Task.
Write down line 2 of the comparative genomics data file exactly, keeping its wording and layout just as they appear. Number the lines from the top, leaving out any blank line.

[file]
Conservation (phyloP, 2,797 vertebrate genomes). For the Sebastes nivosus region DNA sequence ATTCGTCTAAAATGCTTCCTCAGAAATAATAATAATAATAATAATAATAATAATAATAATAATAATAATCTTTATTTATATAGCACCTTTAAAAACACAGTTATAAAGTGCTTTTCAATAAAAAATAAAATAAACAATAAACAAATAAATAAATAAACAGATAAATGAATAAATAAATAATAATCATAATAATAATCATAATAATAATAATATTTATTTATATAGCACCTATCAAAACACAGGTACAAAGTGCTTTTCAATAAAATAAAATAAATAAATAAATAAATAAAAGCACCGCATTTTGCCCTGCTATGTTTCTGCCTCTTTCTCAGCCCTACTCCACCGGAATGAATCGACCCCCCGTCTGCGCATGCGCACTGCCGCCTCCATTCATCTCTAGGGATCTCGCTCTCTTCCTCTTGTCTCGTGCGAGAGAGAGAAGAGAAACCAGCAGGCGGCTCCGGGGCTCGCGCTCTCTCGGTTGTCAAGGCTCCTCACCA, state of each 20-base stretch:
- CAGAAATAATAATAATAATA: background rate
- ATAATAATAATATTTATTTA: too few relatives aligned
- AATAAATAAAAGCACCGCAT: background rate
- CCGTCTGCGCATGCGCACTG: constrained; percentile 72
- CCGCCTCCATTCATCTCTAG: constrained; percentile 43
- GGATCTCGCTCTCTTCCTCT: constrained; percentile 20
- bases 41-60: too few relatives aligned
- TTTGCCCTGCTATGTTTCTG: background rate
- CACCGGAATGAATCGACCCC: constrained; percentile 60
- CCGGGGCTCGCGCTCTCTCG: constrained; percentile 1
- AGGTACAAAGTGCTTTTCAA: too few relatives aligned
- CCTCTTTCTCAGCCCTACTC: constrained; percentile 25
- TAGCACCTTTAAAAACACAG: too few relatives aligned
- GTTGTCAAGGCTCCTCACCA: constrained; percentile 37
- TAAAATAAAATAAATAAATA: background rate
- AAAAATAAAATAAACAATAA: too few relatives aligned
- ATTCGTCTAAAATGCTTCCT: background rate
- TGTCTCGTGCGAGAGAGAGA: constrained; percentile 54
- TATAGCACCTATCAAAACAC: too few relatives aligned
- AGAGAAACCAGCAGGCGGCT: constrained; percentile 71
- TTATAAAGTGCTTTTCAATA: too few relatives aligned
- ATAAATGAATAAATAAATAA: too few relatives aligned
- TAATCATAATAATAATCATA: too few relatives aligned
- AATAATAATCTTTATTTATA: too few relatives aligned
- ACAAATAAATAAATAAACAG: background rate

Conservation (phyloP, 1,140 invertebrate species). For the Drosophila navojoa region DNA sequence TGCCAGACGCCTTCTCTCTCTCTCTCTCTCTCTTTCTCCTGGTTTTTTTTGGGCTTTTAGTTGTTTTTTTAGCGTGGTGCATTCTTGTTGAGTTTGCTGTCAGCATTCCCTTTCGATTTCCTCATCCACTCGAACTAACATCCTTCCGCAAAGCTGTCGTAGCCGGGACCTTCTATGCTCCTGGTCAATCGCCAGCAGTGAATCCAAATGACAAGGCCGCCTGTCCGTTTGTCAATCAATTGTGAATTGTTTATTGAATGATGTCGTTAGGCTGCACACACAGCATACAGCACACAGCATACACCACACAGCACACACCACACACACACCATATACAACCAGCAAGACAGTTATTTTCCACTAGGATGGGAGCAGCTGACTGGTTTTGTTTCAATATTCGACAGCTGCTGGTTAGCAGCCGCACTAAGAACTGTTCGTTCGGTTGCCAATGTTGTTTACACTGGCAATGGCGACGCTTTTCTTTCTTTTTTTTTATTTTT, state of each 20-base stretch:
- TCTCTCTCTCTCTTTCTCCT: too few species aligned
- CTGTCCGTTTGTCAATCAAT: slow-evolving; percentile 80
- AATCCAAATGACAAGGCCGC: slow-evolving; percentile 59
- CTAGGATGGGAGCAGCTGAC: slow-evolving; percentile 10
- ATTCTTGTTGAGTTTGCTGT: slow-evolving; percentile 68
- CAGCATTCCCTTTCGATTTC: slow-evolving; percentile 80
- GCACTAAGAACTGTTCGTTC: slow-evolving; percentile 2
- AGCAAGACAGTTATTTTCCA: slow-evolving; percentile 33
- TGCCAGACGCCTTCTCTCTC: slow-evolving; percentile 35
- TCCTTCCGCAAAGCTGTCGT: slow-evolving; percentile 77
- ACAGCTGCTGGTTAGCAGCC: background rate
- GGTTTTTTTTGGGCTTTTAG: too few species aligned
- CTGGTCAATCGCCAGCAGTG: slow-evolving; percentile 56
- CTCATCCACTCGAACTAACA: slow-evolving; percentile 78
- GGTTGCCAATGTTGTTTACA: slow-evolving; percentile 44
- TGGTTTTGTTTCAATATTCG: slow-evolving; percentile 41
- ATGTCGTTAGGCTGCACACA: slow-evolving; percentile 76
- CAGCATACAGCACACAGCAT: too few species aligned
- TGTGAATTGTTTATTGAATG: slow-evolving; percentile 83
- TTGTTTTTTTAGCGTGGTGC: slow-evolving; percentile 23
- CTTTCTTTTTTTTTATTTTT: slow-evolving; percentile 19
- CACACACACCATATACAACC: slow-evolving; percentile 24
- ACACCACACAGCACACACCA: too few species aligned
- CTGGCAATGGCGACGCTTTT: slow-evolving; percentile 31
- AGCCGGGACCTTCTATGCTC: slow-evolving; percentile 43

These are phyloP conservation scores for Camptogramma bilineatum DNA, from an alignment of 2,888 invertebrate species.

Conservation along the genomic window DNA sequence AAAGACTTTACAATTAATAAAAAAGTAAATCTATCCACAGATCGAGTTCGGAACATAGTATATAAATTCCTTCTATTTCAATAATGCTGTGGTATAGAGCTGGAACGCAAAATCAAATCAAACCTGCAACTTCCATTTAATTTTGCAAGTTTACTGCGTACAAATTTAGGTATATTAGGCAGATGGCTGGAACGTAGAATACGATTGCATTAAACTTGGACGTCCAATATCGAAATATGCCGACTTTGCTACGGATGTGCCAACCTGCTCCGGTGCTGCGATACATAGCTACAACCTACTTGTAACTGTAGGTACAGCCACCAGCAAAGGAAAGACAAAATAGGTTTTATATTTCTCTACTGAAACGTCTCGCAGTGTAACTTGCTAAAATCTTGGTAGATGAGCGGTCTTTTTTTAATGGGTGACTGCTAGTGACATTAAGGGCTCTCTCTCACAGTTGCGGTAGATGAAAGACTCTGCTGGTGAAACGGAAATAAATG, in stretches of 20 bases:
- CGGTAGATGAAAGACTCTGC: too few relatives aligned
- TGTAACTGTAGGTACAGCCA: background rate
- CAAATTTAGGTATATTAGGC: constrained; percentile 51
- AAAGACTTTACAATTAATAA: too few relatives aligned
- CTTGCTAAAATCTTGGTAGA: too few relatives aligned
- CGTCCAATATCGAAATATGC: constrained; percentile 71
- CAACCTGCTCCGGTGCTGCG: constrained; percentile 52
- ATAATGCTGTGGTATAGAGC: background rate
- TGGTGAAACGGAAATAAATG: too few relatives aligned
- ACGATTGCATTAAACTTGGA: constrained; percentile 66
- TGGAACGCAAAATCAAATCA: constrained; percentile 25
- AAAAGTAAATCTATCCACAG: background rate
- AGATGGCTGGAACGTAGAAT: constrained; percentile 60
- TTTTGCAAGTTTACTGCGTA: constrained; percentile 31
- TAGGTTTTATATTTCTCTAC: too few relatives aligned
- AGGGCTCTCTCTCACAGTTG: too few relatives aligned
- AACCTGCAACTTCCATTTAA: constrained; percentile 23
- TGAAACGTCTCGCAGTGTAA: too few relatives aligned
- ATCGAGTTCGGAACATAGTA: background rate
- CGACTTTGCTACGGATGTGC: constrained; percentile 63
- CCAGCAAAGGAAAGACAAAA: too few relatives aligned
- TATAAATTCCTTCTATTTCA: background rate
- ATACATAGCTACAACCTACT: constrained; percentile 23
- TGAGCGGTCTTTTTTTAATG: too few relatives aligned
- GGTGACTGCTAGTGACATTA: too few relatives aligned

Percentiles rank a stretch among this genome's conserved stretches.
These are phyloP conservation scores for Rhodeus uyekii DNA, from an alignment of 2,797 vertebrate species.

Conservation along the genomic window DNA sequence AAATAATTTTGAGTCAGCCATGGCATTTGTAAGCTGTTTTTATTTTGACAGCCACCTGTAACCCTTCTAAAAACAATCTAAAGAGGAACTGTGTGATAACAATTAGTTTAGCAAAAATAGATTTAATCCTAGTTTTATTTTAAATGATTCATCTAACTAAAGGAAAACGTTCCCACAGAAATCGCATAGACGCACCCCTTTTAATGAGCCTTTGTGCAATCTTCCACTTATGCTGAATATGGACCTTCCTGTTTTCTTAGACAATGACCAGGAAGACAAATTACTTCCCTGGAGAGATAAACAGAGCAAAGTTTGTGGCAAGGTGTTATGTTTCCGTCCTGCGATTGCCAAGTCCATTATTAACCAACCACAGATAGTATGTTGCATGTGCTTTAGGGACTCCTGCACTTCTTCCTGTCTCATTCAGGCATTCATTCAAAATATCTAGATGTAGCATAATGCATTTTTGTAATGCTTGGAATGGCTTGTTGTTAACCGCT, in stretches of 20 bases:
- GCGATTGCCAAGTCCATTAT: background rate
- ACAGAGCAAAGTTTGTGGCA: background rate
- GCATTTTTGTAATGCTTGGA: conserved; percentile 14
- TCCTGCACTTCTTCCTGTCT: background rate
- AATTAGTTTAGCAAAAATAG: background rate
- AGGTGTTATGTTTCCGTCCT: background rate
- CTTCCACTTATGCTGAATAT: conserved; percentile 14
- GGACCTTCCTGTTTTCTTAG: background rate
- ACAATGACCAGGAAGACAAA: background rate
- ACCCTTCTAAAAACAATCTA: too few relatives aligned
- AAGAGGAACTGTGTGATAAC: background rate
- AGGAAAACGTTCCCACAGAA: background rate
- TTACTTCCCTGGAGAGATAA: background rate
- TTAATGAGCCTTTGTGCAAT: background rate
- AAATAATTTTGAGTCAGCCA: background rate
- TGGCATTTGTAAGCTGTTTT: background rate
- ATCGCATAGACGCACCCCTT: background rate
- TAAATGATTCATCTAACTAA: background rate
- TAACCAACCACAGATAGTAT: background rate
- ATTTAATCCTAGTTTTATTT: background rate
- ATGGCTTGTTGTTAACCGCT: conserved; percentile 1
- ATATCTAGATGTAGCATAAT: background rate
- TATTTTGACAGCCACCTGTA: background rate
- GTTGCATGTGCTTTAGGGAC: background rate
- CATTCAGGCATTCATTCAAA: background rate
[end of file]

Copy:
- CAGAAATAATAATAATAATA: background rate